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John K. Cruz v. Washington Mutual Bank

UNITED STATES DISTRICT COURT SOUTHERN DISTRICT OF CALIFORNIA


March 9, 2011

JOHN K. CRUZ,
PLAINTIFF,
v.
WASHINGTON MUTUAL BANK, ET AL.,
DEFENDANTS.

The opinion of the court was delivered by: Hon. Dana M. SABRAWUnited States District Judge

ORDER

ORDER DENYING PLAINTIFF'S APPLICATION FOR A TEMPORARY RESTRAINING

This case comes before the Court on Plaintiff's ex parte application for a temporary restraining order ("TRO") and an order to show cause why a preliminary injunction should not be issued preventing Defendants from spending or dissipating any of Plaintiff's real or personal property, including any money paid by Plaintiff as a result of Defendants' loan modification scheme. Plaintiff included his application as a claim for relief in his Complaint. (Complaint ¶¶ 106-07.) It does not appear that Defendants have yet been served with the Complaint. For the reasons set forth below, Plaintiff's application is denied.

The purpose of a temporary restraining order is to preserve the status quo before a preliminary injunction hearing may be held; its provisional remedial nature is designed merely to prevent irreparable loss of rights prior to judgment. See Granny Goose Foods, Inc. v. Brotherhood of Teamsters & Auto Truck Drivers, 415 U.S. 423, 439 (1974)(noting a temporary restraining order is restricted to its "underlying purpose of preserving the status quo and preventing irreparable harm just so long as is necessary to hold a hearing, and no longer"). Injunctive relief is "an extraordinary remedy that may only be awarded upon a clear showing that the plaintiff is entitled to such relief." Winter v. Natural Res. Def. Council, Inc., 555 U.S. 7, 129 S. Ct. 365, 376 (2008). The standard for issuing a temporary restraining order is identical to the standard for issuing a preliminary injunction. Lockheed Missile & Space Co., Inc. v. Hughes Aircraft Co., 887 F. Supp. 1320, 1323 (N.D. Cal. 1995). A party seeking injunctive relief under Federal Rule of Civil Procedure 65 must show "that he is likely to succeed on the merits, that he is likely to suffer irreparable harm in the absence of preliminary relief, that the balance of equities tips in his favor, and that an injunction is in the public interest." Am. Trucking Ass'ns v. City of Los Angeles, 559 F.3d 1046, 1052 (9th Cir. 2009)(quoting Winter, 129 S. Ct. at 374).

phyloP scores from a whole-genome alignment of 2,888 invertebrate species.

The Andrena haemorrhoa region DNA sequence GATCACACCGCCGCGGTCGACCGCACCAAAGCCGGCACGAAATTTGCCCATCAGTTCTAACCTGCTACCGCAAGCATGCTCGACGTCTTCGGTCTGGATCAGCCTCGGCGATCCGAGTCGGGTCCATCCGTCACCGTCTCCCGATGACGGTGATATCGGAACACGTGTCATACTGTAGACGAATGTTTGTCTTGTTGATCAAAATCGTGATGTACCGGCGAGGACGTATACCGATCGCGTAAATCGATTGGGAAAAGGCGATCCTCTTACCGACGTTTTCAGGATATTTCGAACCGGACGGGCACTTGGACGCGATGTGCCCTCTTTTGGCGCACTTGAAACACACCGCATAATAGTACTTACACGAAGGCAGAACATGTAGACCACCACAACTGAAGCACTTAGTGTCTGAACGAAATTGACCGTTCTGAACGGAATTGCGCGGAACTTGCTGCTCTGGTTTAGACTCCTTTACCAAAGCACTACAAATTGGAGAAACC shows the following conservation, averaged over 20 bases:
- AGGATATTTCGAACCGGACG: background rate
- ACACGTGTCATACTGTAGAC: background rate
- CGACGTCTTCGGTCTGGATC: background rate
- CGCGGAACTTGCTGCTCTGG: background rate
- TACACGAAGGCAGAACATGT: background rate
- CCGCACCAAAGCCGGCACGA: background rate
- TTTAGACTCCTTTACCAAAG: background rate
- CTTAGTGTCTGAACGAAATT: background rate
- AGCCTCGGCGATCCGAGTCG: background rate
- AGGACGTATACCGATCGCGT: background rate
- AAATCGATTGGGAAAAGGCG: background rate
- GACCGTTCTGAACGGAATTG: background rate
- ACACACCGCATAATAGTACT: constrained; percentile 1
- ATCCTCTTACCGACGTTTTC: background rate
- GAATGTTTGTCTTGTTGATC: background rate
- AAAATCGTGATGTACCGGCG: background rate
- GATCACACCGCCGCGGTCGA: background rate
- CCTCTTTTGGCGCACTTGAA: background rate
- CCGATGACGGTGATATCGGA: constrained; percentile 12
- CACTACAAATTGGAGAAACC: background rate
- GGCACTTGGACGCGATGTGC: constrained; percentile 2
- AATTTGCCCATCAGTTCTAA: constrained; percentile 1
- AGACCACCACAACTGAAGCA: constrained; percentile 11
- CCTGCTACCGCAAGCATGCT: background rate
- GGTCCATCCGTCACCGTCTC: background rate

Here, Plaintiff has not shown a likelihood of irreparable harm in the absence of preliminary relief. Plaintiff alleges a trustee's sale on the subject property was scheduled for October 27, 2010 and states a claim to set aside the trustee's sale. (Complaint ¶¶ 34, 54-57.) Therefore, Plaintiff has not shown he is currently facing irreparable injury in the form of the loss of his home, nor has he shown how any potential financial injury he is facing is irreparable. Plaintiff also has not demonstrated he is likely to succeed on the merits of any of his claims. Further, Plaintiff does not address whether the balance of equities tips in his favor or if the injunction is in the public interest. In the absence of a showing of these elements, Plaintiff is not entitled to a TRO. Accordingly, Plaintiff's application is denied without prejudice.

IT IS SO ORDERED.

20110309

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